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"As she talks, her lips breathe spring roses: I was Chloris, who am now called Flora." "Ovid

In "Greek mythology, the name Chloris ("/ˈklɔːrɪs/; Greek Χλωρίς Khlōris, from χλωρός khlōros, meaning "greenish-yellow", "pale green", "pale", "pallid", or "fresh") appears in a variety of contexts. Some clearly refer to different characters; other stories may refer to the same Chloris, but disagree on details.


Chloris, the Nymph[edit]

Chloris was a "Nymph who was associated with spring, flowers and new growth, believed to have dwelt in the "Elysian Fields. Myths had it that she was abducted by "Zephyrus, the god of the west wind (which, as Ovid himself points out, was a parallel to the story of his brother "Boreas and "Oreithyia), who transformed her into a deity known as "Flora after they were married. Together, they have a son, named "Karpos. She was also thought to have been responsible for the transformations of "Adonis, "Attis, "Crocus, "Hyacinthus and "Narcissus into flowers.[1][2]

Chloris, wife of Neleus[edit]

Chloris is the daughter of a different "Amphion (himself son of "Iasus, king of "Orchomenus)[3] by ""Persephone, daughter of "Minyas" ["sic].[4] Chloris was said to have married "Neleus and become queen in "Pylos. It is, however, not always clear whether she or the above Chloris is mentioned in this role.

Chloris and Zephyr had twelve sons including "Nestor, "Alastor and "Chromius - named in Book 11 of the Odyssey - a daughter "Pero. Chloris also gave birth to "Periclymenus while married to Neleus, though by some accounts Periclymenus's father was "Poseidon (who was himself Neleus's father as well). Poseidon gave Periclymenus the ability to transform into any animal. Other children include Taurus, Asterius, Pylaon, Deimachus, "Eurybius, Phrasius, Eurymenes, Evagoras and Epilaus (or Epileon).[5] Some say that Chloris was mother only of three of Neleus' sons (Nestor, Periclymenus and Chromius), whereas the rest were his children by different women,[6] but other accounts explicitly disagree with the statement.[7]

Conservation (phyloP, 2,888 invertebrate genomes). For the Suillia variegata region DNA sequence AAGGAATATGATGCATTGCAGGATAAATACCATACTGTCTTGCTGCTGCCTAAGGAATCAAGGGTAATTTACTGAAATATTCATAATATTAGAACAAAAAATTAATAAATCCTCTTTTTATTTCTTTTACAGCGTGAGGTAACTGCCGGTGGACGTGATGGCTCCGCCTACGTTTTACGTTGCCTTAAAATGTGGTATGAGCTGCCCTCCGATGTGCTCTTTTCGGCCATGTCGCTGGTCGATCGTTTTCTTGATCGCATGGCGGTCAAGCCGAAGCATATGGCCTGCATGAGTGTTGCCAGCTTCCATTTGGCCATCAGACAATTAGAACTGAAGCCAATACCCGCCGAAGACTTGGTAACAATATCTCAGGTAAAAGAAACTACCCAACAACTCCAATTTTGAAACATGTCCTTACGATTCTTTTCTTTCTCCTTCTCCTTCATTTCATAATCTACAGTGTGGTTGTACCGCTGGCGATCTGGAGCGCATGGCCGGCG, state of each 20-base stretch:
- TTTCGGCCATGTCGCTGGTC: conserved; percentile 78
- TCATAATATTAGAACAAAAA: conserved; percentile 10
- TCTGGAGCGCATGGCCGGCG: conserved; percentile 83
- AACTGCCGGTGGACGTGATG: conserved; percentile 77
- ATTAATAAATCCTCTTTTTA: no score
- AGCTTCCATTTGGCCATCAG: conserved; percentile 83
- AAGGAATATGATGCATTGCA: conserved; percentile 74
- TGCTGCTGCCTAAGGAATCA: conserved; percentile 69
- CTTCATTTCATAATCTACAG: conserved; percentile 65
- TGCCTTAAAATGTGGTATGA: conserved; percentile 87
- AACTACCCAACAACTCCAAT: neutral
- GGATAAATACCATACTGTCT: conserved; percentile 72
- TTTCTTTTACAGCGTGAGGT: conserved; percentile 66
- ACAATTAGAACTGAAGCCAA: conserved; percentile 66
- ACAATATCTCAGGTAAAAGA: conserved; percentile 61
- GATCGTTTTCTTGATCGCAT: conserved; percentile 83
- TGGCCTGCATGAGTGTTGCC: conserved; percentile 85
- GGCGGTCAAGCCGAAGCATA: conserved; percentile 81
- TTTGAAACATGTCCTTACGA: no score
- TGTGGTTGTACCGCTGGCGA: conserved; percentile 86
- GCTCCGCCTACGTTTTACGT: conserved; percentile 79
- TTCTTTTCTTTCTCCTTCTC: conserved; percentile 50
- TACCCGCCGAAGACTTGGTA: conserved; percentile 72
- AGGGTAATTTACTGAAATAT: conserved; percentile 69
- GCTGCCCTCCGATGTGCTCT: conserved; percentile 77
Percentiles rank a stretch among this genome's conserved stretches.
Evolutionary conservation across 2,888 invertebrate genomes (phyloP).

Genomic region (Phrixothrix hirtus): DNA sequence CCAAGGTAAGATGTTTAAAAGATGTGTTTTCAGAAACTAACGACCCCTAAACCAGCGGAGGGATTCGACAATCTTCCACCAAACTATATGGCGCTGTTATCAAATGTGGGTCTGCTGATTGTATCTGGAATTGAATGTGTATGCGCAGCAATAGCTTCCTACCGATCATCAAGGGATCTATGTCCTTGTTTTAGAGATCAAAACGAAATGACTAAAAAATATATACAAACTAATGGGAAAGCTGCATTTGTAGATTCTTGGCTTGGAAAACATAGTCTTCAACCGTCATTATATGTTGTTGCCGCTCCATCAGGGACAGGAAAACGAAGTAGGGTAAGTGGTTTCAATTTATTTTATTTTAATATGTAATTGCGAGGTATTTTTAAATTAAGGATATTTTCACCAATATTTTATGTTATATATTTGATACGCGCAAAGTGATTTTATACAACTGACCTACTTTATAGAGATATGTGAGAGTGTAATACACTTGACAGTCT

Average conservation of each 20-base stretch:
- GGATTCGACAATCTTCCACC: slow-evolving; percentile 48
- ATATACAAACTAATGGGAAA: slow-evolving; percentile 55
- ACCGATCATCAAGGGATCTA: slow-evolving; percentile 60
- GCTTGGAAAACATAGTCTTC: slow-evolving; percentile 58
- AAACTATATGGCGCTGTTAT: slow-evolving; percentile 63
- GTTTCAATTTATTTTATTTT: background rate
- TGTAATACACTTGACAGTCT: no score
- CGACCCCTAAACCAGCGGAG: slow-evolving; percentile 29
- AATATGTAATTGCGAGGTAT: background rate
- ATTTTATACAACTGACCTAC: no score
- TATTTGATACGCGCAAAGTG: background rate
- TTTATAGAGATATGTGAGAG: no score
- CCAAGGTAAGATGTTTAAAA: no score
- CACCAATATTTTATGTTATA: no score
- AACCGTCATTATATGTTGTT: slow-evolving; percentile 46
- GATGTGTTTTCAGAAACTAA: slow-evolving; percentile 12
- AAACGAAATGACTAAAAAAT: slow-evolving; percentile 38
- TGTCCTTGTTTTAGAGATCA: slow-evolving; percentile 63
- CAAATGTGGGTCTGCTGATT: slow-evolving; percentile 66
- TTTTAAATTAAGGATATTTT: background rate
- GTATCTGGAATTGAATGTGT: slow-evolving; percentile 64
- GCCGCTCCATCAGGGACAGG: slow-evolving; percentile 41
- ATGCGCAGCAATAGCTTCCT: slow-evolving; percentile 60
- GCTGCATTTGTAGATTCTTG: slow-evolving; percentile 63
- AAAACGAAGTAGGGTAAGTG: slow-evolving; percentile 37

"Odysseus is said to have encountered Chloris on his journey to "Hades.[8] Pausanias describes a painting by "Polygnotus of Chloris among other notable women in the underworld, leaning against the knees of her friend "Thyia.[9]

Chloris, the Niobid[edit]

"Meliboea was one of "Niobe and "Amphion's fourteen children (the "Niobids), and the only one (or one of two) spared when "Artemis and "Apollo killed the Niobids in retribution for Niobe's insult to their mother "Leto, bragging that she had many children and Leto had only two. Meliboea was so frightened by the ordeal, she turned permanently pale, changing her name to Chloris ("pale one").[10][11][12] Pausanias mentioned a statue of Chloris near the sanctuary of "Leto in "Argos.[13] In another version, she is a daughter of "Teiresias.[14]

Chloris, mother of Mopsus[edit]

Chloris, daughter of "Orchomenus,[15] married the seer "Ampyx (son of "Elatus), with whom she had a child "Mopsus who also became a renowned seer and would later join the "Argonauts.[16][17] The "Argonautica Orphica calls her by a different name, "Aregonis.[18]

See also[edit]


  1. ^ "Ovid, "Fasti, 5. 195 ff
  2. ^ Theoi.com - Chloris
  3. ^ "Homer, Odyssey, 11. 284: "the youngest daughter"; "Pausanias, Description of Greece, 9. 36. 8; cf. also "Strabo, Geography, 8. 3. 19
  4. ^ "Scholia on Odyssey, 11. 281, citing "Pherecydes
  5. ^ "Pseudo-Apollodorus, Bibliotheca, 1. 9. 9
  6. ^ Aristarchus in "scholia on "Iliad, 11. 692; "Scholia on "Apollonius Rhodius, Argonautica, 1. 152 — apparently following Odyssey 11. 285, where only Nestor, Chromius and Periclymenus are enumerated
  7. ^ Bibliotheca 1. 9. 9; "Diodorus Siculus, Library of History, 4. 68. 6; "Hyginus, Fabulae, 10
  8. ^ "Homer's "Odyssey, 11, 281-296
  9. ^ "Pausanias, Description of Greece, 10. 29. 5
  10. ^ "Pseudo-Apollodorus, Bibliotheca, 3. 5. 6, referring to "Telesilla
  11. ^ "Hyginus, Fabulae, 9-10
  12. ^ "Tzetzes, Chiliades, 4. 422
  13. ^ "Pausanias, Description of Greece, 2. 21. 9
  14. ^ "Scholia on "Pindar, Nemean Ode 9. 57; in scholia on "Euripides, "Phoenician Women, 834 were mentioned the names of her mother (Xanthe?), herself and her two siblings, but the text is badly corrupt.
  15. ^ "Tzetzes on "Lycophron, 881
  16. ^ "Scholia on "Apollonius Rhodius, Argonautica, 1. 65
  17. ^ "Hyginus, Fabulae, 14
  18. ^ Argonautica Orphica, 126

External links[edit]

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